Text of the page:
We manage a network of approximately 490 visual and electronic aids to navigation at 400 sites around the Australian coastline to assist mariners in making safe and efficient passages. The network is made up of traditional lighthouses, beacons, buoys, radar transponders, differential global positioning systems (DGPS), Automatic Identification System (AIS) stations, and meteorological and oceanographic sensors.
As part of this year’s aids to navigation maintenance program we conducted a full repaint and repair of the Booby Island lighthouse in Queensland.
Constructed in 1890, the lighthouse is located on an isolated, uninhabited rock island to the west of Thursday Island in the Arafura Sea.
The Booby Island light is a Category 1 aid to navigation and the lighthouse also hosts an Automatic Identification System (AIS) base station. It is a very important aid for vessels approaching the western entrance to the navigationally complex Prince of Wales Channel. The Booby Island lightstation was manned from 1890 until the mid-1990s before conversion to automatic operation.
The lighthouse is historically significant as it is a relatively rare and intact nineteenth century timber-framed and ironclad lighthouse. It is part of the historical development of lighthouse types designed and developed in Queensland by the Queensland colonial government particularly for the environment and range of resources available. It was the last in a series of thirteen lighthouses of this distinctive type built between 1873 and 1890, and one of only six of these still in operation.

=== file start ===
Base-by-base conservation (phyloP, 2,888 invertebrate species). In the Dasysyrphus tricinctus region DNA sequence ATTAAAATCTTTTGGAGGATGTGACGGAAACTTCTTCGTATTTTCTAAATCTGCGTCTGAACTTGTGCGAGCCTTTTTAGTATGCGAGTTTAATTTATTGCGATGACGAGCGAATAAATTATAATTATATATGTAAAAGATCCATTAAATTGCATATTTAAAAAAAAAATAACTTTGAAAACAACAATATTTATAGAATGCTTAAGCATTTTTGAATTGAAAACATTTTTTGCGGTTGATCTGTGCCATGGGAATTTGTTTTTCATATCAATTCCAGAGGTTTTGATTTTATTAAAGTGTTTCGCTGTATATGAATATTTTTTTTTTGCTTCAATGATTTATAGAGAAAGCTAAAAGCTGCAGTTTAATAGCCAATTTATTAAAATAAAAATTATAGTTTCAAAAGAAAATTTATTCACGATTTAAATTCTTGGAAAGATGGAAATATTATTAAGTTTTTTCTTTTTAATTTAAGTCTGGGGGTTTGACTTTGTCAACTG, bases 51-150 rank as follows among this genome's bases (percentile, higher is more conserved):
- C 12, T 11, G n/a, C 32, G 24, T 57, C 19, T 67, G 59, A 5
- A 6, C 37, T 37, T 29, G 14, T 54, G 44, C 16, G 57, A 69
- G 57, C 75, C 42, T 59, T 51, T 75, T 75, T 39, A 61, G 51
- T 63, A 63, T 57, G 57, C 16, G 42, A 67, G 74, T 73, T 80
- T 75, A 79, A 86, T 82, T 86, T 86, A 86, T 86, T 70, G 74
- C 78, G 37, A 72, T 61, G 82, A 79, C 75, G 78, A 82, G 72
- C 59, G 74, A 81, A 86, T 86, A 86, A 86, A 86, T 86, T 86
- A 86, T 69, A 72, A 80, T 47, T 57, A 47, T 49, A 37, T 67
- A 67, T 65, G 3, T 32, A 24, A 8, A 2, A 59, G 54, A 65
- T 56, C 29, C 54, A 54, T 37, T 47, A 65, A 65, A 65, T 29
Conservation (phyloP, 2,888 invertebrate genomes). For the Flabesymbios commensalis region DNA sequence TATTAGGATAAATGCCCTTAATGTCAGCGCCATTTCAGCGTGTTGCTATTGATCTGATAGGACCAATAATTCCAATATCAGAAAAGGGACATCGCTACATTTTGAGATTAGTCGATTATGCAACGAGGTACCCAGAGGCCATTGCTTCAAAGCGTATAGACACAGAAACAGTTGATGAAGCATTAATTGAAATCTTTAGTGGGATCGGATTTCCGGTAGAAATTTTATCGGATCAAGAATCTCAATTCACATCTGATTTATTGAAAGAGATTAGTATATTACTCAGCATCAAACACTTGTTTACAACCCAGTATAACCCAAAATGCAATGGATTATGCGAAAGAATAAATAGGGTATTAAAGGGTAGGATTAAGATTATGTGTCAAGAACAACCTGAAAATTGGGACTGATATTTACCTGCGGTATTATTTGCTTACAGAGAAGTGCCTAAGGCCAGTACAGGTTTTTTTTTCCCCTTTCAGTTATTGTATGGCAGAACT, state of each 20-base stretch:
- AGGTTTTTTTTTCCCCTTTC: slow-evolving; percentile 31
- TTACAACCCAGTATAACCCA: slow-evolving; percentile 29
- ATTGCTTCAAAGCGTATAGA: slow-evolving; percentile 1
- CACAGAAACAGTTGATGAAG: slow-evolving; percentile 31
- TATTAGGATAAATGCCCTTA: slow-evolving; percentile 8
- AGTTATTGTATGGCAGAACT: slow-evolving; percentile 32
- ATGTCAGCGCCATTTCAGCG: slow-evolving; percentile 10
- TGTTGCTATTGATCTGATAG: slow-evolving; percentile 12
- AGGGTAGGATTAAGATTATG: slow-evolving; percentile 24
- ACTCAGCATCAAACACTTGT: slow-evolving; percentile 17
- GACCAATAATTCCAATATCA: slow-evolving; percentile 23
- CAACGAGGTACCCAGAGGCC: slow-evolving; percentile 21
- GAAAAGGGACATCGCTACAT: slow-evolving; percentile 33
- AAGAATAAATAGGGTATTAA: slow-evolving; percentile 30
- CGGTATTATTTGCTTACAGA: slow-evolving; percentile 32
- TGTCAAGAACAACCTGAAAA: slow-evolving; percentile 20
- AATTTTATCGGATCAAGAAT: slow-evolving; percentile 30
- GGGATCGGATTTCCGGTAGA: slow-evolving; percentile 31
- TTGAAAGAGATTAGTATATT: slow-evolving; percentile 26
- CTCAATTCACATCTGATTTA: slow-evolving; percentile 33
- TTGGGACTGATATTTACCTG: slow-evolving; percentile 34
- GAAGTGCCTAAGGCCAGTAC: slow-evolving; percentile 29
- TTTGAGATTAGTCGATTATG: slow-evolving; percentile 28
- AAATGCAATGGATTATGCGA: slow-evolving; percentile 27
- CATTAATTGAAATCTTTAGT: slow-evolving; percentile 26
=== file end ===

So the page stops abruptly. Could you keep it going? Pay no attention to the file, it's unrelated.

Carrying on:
The coating system of the entire lighthouse structure had reached its end of life, failing in numerous areas leading to corrosion of the iron plates and flaking of the paint internally. The existing coating system had high levels of lead and was in a condition where it was no longer maintainable and required a complete repaint, both internal and external. Assorted structural repairs were also required. The works were undertaken by McElligotts Pty Ltd, a specialised protective coating contractor at an approximate cost of $1.5 million following an open tender process.